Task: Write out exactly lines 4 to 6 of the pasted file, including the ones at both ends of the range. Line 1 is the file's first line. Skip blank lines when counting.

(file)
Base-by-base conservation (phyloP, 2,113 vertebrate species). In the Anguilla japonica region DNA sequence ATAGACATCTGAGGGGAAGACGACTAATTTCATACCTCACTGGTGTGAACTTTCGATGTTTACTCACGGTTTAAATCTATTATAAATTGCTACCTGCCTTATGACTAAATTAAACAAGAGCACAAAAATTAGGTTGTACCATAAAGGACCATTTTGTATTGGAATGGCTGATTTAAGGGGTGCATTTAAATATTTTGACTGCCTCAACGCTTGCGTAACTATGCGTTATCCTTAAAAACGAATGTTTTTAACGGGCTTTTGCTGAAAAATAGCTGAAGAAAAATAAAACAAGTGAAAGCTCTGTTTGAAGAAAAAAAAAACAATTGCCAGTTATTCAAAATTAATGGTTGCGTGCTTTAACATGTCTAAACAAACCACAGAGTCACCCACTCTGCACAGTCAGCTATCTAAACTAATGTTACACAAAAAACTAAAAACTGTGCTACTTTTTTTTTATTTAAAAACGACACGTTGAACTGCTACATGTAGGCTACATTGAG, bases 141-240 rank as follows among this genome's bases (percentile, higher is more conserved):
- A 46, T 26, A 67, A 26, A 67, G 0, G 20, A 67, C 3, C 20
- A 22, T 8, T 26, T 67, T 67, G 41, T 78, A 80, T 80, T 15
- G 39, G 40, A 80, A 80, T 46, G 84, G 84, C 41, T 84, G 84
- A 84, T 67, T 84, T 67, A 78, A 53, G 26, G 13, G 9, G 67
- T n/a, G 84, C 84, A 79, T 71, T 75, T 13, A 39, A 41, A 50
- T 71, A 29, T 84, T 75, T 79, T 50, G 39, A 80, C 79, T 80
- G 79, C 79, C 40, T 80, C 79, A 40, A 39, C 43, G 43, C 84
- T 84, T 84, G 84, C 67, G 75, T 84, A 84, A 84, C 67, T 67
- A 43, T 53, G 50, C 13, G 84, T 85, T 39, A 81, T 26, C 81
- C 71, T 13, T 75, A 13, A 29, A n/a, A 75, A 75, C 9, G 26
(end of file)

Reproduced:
- G 39, G 40, A 80, A 80, T 46, G 84, G 84, C 41, T 84, G 84
- A 84, T 67, T 84, T 67, A 78, A 53, G 26, G 13, G 9, G 67
- T n/a, G 84, C 84, A 79, T 71, T 75, T 13, A 39, A 41, A 50